There are many benefits to adopting a frugal lifestyle. First, there are the money saving benefit which can reduce the stress that comes with trying to live paycheck to paycheck. Pairing frugality with simplicity can free up some of your time. That time can be used for personal relaxation, family activities or to participate in free or nearly free community events. Living a frugal lifestyle gives you opportunities to expand your creativity and increase your appreciation for simplicity.
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Very true! We had all our paper plates, cups and cutlery in bags on the floor of a closet. I finally organized and was unpleasantly surprised to find out that I had more plastic cutlery than I will ever be able to use. We just kept buying because we didn't want to dig through the bags.
I recently lost my hubby who held on to everything and now I find myself downsizing to an apartment and not my 1500 square foot home of 36 years. I could not believe the things I bought with plans to use in the future. Being the queen of procrastination, most of these items were never used or spoiled in the fridge/freezer.
To manage clothing, I have developed the "Rule of 6." If you have access to a washer and dryer, you really don't need more than 6 of each type of clothing. For example, 6 tees, 6 long sleeved shirts, 6 work outfits, 6 pairs of trousers, 6 sets of underwear, etc. Those in colder climates will want a couple of hoodies or sweaters, a couple of sets of sets of mittens/gloves, hats, and scarves, a raincoat, and warm winter coat.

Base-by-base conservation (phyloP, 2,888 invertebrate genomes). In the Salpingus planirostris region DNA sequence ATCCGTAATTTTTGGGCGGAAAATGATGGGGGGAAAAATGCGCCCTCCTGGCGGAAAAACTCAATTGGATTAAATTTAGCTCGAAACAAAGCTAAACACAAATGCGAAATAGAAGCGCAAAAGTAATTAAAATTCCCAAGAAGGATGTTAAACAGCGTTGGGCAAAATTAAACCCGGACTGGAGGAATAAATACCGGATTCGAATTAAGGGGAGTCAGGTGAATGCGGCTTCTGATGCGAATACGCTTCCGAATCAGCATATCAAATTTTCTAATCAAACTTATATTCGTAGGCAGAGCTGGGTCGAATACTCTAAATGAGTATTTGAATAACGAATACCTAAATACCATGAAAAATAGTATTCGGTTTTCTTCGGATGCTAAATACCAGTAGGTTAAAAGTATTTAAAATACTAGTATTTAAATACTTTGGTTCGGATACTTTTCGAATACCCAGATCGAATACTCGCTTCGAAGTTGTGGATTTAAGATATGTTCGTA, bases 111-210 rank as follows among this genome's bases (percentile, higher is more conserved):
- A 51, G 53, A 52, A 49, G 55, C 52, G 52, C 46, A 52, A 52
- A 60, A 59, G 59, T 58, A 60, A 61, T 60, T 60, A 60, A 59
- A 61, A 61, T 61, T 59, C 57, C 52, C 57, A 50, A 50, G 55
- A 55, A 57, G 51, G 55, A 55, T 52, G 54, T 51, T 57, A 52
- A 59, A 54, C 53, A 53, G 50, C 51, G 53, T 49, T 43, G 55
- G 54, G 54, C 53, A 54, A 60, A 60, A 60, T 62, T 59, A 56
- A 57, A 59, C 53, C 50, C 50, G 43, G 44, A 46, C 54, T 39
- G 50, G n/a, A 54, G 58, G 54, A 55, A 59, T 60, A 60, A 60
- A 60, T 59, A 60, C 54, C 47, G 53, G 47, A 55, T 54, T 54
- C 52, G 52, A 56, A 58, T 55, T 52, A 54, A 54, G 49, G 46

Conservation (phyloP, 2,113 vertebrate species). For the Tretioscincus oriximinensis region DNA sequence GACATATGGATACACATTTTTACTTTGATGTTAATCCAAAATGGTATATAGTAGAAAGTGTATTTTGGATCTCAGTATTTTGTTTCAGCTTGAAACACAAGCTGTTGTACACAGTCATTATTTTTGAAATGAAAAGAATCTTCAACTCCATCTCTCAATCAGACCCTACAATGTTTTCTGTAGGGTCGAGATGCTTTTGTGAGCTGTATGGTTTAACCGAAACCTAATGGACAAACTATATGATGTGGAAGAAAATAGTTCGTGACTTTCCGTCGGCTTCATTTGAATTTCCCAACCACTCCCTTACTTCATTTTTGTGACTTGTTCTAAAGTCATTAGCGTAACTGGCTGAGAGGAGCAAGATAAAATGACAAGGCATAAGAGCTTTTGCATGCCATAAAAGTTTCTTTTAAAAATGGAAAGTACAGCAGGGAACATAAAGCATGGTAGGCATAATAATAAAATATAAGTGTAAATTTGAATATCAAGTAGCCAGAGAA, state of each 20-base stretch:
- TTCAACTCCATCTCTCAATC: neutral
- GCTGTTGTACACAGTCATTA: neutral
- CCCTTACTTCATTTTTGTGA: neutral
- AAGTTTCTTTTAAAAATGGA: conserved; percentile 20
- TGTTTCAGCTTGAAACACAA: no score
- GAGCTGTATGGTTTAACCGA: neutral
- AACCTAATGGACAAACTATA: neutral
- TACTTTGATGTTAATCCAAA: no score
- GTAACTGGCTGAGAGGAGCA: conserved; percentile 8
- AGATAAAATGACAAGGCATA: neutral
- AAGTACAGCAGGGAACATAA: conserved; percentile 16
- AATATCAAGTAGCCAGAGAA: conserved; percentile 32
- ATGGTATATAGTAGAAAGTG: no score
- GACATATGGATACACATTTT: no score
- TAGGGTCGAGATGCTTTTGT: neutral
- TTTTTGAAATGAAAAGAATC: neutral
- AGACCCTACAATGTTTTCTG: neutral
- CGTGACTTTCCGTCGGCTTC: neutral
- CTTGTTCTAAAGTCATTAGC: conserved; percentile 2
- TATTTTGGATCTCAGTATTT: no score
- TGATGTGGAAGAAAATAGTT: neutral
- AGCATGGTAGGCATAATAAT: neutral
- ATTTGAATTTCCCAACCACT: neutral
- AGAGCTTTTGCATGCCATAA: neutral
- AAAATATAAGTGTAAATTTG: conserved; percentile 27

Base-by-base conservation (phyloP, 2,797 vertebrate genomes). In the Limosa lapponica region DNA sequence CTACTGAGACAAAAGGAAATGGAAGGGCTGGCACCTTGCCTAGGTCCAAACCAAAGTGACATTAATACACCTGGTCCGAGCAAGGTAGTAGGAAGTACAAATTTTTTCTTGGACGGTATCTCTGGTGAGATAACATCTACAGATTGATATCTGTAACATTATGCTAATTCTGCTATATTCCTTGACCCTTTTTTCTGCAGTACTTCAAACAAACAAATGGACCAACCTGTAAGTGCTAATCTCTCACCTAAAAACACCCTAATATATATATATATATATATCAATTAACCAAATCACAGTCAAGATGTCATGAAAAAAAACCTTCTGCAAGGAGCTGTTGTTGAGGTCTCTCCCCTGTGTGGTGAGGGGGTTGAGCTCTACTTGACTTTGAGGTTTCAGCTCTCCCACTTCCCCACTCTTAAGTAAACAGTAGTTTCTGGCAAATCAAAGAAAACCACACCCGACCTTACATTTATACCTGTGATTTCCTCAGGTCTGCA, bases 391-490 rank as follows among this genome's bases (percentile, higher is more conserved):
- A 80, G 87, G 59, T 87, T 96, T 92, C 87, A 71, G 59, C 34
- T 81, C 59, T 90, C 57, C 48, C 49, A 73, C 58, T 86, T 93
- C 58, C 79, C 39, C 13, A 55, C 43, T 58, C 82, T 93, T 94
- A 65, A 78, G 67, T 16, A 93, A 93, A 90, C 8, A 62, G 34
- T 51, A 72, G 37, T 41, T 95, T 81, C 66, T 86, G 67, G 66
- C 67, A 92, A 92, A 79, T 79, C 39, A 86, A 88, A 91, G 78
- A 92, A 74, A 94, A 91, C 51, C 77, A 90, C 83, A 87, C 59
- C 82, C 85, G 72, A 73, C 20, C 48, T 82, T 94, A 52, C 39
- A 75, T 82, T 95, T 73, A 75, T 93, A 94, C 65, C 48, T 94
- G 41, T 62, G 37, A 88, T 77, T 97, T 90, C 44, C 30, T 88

My church has a free clothes closet where people donate good clothing , that maybe doesn't fit anymore, or you might be tired of. don't like the color etc. . .then they open the doors every other month, people can go in and pick out whatever they want or need. This really saves on the clothing budget. especially if you have children in the family. I try to pick things that will mix and match with what I already have. For slacks and skirts, I stick with basic colors. That way, one pair of slacks or skirt will mix with what tops I have to create numerous outfits. Then I can accessorize each time with a different scarf or jewelry.
I consider myself an organized pack rat, while my husband is a cluttery pack rat. My son is the king of all pack rats, but that's his wife's problem now.
Several years ago, I decided to stop buying anything except groceries and necessary items of clothing. At a certain age, trendy clothing no longer appeals to a lot of us. Since my wardrobe is jeans, t-shirts, and shorts in the summer, I only replace things that are worn out. (I do wear nice pants and tops to church.)